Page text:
The increasing volatility of climate-change driven weather has thrown the spotlight on maintaining lifeline services following disruption and potential threats to people and assets from the consequences of natural disasters.

Storms and flooding will become an ever-present threat, and the fault lines in the Wairarapa are a reminder of the earthquake risk that faces the region.

“We’ll need, among other things, to open our rail and roads as quickly as possible, keep drinking water flowing, enable food to be delivered, power kept live to the places that need it most and understand impacts on the wastewater system,” Greater Wellington’s Wairarapa councillor, Adrienne Staples says.

Making sure these services can be delivered in emergencies is the focus of the recently re-invigorated Wairarapa Engineering Lifelines Association.

Chaired by Cr Staples, Its core membership comprises Greater Wellington, Carterton District Council, Masterton District Council, South Wairarapa District Council, and network operators Powerco, KiwiRail, and Waka Kotahi.

These would be the key agencies in a natural disaster.

“Our core role is to understand the impacts of hazards on lifeline utilities and minimise them to enable the utilities to get on with delivering services during an emergency,” says Cr Staples.

“Our lifeline utilities collaborate through the association to engineer solutions designed to ensure they can protect the wellbeing of people who may face very challenging circumstances.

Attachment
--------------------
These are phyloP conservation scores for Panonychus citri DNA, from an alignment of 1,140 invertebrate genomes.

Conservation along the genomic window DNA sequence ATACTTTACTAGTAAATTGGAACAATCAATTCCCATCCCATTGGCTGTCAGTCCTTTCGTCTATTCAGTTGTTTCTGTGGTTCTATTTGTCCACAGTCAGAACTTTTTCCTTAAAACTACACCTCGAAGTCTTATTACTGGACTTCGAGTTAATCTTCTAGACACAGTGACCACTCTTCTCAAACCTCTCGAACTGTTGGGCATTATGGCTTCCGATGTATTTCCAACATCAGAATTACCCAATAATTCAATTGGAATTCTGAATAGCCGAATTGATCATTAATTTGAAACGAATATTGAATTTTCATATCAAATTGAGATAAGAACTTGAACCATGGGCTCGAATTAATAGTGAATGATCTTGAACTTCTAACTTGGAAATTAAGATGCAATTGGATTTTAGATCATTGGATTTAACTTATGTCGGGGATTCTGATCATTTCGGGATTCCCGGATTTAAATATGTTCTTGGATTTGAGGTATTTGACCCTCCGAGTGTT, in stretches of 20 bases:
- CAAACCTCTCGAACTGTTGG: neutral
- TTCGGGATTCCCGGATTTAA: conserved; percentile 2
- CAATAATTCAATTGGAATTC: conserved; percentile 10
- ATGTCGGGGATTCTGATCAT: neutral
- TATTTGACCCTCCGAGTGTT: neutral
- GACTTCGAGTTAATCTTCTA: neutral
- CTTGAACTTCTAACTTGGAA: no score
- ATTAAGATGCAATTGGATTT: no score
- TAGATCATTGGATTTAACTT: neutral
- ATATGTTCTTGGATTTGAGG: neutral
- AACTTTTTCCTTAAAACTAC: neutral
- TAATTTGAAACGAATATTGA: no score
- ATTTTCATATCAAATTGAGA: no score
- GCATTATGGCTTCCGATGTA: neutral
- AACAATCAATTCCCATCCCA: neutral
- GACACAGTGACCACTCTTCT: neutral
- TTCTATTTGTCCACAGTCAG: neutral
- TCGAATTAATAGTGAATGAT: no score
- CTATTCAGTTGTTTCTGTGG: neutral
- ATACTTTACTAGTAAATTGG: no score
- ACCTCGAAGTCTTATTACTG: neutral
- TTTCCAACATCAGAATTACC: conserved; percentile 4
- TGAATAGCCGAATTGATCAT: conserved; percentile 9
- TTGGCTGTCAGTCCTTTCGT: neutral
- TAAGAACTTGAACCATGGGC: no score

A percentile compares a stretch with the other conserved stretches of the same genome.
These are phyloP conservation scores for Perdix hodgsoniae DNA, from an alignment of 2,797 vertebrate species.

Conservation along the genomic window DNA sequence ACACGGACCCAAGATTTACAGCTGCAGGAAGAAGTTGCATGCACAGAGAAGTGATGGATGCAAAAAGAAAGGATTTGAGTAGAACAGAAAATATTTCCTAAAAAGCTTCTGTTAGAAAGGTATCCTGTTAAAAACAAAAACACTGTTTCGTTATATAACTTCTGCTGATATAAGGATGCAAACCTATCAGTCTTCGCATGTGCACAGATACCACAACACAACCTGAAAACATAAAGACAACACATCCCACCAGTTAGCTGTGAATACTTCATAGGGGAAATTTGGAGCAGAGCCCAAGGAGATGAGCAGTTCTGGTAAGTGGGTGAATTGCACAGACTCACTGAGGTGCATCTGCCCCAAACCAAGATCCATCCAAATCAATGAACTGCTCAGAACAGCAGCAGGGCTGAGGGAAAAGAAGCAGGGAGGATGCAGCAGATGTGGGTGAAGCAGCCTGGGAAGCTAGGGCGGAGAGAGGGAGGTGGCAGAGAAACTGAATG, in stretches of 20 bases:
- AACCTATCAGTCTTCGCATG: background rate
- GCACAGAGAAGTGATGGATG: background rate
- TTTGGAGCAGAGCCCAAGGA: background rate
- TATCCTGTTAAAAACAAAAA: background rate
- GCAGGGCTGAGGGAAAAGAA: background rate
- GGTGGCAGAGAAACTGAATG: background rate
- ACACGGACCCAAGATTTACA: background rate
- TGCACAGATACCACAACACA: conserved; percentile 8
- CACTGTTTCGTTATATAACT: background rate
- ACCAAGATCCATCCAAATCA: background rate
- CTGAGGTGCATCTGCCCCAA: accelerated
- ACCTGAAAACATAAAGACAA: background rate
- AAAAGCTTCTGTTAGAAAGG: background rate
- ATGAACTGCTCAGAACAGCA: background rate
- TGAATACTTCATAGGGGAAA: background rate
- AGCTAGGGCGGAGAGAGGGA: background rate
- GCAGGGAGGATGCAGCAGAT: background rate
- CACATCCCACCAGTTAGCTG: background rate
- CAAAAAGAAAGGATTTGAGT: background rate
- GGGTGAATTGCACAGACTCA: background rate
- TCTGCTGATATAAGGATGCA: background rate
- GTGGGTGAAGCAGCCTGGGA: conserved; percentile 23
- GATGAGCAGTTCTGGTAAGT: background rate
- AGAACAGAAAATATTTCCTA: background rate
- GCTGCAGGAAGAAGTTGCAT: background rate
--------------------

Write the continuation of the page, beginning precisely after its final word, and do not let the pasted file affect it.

“Preparation for an emergency is often unsung but vital, and that’s where the association fits in. The better the planning the better the delivery and the lower the impact of an emergency on the community.”

The association has committed to an expanded budget and is at the stage of planning an ambitious collaborative programme of long term projects.

“While we will rely on lifeline services during an emergency, personal and household preparedness will be still be needed to get through during extended periods,” says Cr Staples.

“The message for people is to store water and food, think about how they would do without networked power and, generally, think about how they would manage until lifeline services resume following a major event.”

Visit the Wellington Region Emergency Management Office website for more information on WELA.

Visit the Greater Wellington Regional Council website for more information on hazard management and reporting.

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